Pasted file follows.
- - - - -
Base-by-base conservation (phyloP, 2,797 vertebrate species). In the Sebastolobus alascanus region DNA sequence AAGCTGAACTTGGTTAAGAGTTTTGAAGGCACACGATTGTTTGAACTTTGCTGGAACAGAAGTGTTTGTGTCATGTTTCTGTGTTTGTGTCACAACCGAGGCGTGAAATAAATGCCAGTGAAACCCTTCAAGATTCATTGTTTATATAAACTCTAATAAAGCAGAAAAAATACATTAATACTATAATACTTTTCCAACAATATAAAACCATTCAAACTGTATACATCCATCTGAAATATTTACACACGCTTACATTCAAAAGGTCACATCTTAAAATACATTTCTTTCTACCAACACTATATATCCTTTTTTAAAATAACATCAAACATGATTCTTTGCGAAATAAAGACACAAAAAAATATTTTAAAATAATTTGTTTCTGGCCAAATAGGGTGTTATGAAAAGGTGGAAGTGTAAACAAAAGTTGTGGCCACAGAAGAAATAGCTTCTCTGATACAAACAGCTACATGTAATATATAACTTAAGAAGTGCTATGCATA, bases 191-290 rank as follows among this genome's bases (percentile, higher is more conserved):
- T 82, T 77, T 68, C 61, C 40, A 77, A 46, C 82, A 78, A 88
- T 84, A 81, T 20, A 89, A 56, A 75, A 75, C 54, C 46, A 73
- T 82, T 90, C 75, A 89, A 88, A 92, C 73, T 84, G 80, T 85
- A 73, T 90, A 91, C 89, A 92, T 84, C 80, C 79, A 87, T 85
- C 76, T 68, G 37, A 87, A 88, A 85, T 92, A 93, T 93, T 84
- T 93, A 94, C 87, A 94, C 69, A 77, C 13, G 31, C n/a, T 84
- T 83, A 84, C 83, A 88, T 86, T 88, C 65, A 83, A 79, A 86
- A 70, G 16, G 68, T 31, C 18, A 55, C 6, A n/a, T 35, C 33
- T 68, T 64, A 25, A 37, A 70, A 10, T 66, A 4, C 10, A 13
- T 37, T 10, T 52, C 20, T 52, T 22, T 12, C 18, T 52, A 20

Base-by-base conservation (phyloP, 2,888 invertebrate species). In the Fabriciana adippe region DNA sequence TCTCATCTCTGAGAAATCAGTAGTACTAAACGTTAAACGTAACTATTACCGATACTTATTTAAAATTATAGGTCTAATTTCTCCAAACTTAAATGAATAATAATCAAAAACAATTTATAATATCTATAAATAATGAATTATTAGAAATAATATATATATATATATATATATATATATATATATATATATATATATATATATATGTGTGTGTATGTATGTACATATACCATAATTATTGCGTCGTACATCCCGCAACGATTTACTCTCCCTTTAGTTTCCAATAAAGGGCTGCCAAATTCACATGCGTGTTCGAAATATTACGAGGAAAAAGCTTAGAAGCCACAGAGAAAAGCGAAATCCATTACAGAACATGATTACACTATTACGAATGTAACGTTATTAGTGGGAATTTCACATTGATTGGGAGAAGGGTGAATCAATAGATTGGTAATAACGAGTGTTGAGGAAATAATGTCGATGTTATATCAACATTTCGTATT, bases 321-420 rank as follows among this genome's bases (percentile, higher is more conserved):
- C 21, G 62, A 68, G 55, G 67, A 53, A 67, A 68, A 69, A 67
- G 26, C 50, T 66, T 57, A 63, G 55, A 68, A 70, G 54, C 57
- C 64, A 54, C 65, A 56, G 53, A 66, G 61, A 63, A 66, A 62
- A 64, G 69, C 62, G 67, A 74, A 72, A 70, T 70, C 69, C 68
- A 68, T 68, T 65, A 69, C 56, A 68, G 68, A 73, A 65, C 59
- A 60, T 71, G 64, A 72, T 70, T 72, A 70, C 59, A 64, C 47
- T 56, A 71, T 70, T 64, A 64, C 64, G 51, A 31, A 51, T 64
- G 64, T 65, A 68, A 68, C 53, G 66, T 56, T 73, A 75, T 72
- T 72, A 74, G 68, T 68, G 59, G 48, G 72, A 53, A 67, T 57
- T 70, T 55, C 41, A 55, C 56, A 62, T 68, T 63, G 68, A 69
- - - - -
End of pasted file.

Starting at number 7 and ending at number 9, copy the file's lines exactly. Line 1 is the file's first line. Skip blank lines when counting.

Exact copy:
- T 93, A 94, C 87, A 94, C 69, A 77, C 13, G 31, C n/a, T 84
- T 83, A 84, C 83, A 88, T 86, T 88, C 65, A 83, A 79, A 86
- A 70, G 16, G 68, T 31, C 18, A 55, C 6, A n/a, T 35, C 33